Now more than ever, in the arenas of national security, diplomacy, and military operations, effective communication strategy is of paramount importance. A 24/7 television, radio, and Internet news cycle paired with an explosion in social media demands it.
According to James P. Farwell, an expert in communication strategy and cyber war who has advised the U.S. SPECIAL OPERATIONS COMMAND and the Department of Defense, and worked nationally and internationally as a media and political consultant, this book examines how colorful figures in history from Julius Caesar to Winston Churchill, Napoleon to Hugo Chavez, Martin Luther to Barack Obama and Ronald Reagan, have forged communication strategies to influence audiences.
Mark Twain said that history doesn’t repeat itself, but rhymes. In showing how major leaders have moved audiences, Farwell bears out Twain’s thesis. Obama and Luther each wanted to reach a mass audience. Obama used social media and the Internet. Luther used the printing press. But the strategic mindset was similar. Hugo Chavez identifies with Simon Bolivar, but his attitude towards the media more closely echoes Napoleon. Caesar used coins to build his image in ways that echo the modern use of campaign buttons. His “triumphs,” enormous parades to celebrate military victories, celebrated his achievements and aimed to impress the populace with his power and greatness. Adolph Hitler employed a similar tactic with his torchlight parades.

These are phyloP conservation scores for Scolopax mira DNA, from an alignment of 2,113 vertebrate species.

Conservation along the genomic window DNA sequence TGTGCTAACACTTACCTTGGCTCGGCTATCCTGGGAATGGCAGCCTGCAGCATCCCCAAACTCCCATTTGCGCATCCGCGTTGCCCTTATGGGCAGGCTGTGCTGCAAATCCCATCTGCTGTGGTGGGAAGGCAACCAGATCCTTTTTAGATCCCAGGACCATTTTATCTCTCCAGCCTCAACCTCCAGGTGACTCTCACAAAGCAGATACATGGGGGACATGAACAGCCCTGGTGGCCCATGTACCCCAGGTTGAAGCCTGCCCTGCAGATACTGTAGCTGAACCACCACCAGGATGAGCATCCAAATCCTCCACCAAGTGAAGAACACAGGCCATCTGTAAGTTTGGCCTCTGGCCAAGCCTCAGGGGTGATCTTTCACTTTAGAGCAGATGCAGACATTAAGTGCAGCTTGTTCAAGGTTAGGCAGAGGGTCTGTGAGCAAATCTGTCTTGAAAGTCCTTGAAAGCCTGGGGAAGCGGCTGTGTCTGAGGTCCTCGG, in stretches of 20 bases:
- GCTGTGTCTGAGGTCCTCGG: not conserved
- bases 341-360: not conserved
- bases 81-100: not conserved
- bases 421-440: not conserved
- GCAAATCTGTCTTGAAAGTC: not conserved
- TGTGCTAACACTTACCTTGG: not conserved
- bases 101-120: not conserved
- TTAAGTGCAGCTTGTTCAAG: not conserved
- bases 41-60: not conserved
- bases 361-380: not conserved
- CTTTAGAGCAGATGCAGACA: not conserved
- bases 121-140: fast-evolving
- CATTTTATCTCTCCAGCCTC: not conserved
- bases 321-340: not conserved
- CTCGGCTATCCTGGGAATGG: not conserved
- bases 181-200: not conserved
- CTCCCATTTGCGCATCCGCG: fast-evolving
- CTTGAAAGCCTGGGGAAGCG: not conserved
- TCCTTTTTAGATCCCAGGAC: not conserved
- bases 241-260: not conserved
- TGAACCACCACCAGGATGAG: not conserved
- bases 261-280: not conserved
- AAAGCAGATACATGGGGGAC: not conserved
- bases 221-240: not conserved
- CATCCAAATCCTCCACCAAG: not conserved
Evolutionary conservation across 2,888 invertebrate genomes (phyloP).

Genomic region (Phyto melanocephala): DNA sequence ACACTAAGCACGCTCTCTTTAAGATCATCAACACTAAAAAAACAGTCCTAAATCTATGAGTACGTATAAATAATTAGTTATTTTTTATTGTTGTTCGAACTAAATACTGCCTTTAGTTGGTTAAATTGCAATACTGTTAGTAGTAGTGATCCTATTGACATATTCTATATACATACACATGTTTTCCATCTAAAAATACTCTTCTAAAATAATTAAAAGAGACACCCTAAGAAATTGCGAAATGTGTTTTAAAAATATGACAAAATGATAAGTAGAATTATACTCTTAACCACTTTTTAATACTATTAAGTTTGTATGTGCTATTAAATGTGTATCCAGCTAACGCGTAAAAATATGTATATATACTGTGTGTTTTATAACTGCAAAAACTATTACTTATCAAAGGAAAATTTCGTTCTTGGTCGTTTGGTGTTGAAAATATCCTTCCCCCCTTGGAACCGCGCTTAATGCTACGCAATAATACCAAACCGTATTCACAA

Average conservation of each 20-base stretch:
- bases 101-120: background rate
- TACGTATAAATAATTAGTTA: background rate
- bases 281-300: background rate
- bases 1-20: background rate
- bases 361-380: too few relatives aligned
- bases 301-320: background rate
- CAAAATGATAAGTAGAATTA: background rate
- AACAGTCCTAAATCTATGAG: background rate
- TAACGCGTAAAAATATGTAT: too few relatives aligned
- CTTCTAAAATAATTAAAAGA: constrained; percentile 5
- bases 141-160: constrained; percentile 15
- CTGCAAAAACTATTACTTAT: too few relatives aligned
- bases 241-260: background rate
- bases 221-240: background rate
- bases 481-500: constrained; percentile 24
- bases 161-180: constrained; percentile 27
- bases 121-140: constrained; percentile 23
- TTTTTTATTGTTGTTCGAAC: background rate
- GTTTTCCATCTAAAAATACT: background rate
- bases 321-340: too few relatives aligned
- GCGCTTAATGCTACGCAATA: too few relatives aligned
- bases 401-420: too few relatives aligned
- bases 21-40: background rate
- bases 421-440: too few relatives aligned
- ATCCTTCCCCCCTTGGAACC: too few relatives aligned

The book shows how the US government’s approach to strategic communication has been misguided. It offers a colorful, incisive critical evaluation of the concepts, doctrines, and activities that the US Department of Defense and Department of State employ for psychological operations, military information support operations, propaganda, and public diplomacy.
Persuasion and Power is a book about the art of communication strategy, how it is used, where, and why. Farwell’s adroit use of vivid examples produce a well-researched, entertaining story that illustrates how its principles have made a critical difference throughout history in the outcomes of crises, conflicts, politics, and diplomacy across different cultures and societies.